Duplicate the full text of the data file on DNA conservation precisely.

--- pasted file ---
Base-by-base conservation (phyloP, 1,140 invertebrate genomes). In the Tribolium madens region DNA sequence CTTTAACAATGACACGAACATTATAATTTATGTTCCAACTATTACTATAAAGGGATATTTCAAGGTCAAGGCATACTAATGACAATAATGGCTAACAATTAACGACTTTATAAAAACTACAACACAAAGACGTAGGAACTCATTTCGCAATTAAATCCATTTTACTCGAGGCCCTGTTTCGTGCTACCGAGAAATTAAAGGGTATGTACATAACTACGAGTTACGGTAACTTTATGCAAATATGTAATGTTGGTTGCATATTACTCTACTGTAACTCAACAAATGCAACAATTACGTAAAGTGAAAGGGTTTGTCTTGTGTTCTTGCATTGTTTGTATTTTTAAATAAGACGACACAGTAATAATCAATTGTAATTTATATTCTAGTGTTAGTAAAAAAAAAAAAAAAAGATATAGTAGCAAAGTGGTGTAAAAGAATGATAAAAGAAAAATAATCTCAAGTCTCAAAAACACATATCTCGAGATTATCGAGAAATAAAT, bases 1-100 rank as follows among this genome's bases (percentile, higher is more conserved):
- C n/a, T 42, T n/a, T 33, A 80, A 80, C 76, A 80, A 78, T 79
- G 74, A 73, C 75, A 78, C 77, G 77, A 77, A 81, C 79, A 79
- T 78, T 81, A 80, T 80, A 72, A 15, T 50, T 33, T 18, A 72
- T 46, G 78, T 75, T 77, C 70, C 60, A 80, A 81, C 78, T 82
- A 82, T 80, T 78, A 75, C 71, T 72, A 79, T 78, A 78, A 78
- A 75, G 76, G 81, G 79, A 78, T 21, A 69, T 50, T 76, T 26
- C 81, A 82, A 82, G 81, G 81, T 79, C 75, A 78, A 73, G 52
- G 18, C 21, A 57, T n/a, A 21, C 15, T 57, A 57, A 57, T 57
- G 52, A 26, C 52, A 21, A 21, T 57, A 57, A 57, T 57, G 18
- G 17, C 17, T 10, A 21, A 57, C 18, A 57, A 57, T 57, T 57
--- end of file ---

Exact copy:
Base-by-base conservation (phyloP, 1,140 invertebrate genomes). In the Tribolium madens region DNA sequence CTTTAACAATGACACGAACATTATAATTTATGTTCCAACTATTACTATAAAGGGATATTTCAAGGTCAAGGCATACTAATGACAATAATGGCTAACAATTAACGACTTTATAAAAACTACAACACAAAGACGTAGGAACTCATTTCGCAATTAAATCCATTTTACTCGAGGCCCTGTTTCGTGCTACCGAGAAATTAAAGGGTATGTACATAACTACGAGTTACGGTAACTTTATGCAAATATGTAATGTTGGTTGCATATTACTCTACTGTAACTCAACAAATGCAACAATTACGTAAAGTGAAAGGGTTTGTCTTGTGTTCTTGCATTGTTTGTATTTTTAAATAAGACGACACAGTAATAATCAATTGTAATTTATATTCTAGTGTTAGTAAAAAAAAAAAAAAAAGATATAGTAGCAAAGTGGTGTAAAAGAATGATAAAAGAAAAATAATCTCAAGTCTCAAAAACACATATCTCGAGATTATCGAGAAATAAAT, bases 1-100 rank as follows among this genome's bases (percentile, higher is more conserved):
- C n/a, T 42, T n/a, T 33, A 80, A 80, C 76, A 80, A 78, T 79
- G 74, A 73, C 75, A 78, C 77, G 77, A 77, A 81, C 79, A 79
- T 78, T 81, A 80, T 80, A 72, A 15, T 50, T 33, T 18, A 72
- T 46, G 78, T 75, T 77, C 70, C 60, A 80, A 81, C 78, T 82
- A 82, T 80, T 78, A 75, C 71, T 72, A 79, T 78, A 78, A 78
- A 75, G 76, G 81, G 79, A 78, T 21, A 69, T 50, T 76, T 26
- C 81, A 82, A 82, G 81, G 81, T 79, C 75, A 78, A 73, G 52
- G 18, C 21, A 57, T n/a, A 21, C 15, T 57, A 57, A 57, T 57
- G 52, A 26, C 52, A 21, A 21, T 57, A 57, A 57, T 57, G 18
- G 17, C 17, T 10, A 21, A 57, C 18, A 57, A 57, T 57, T 57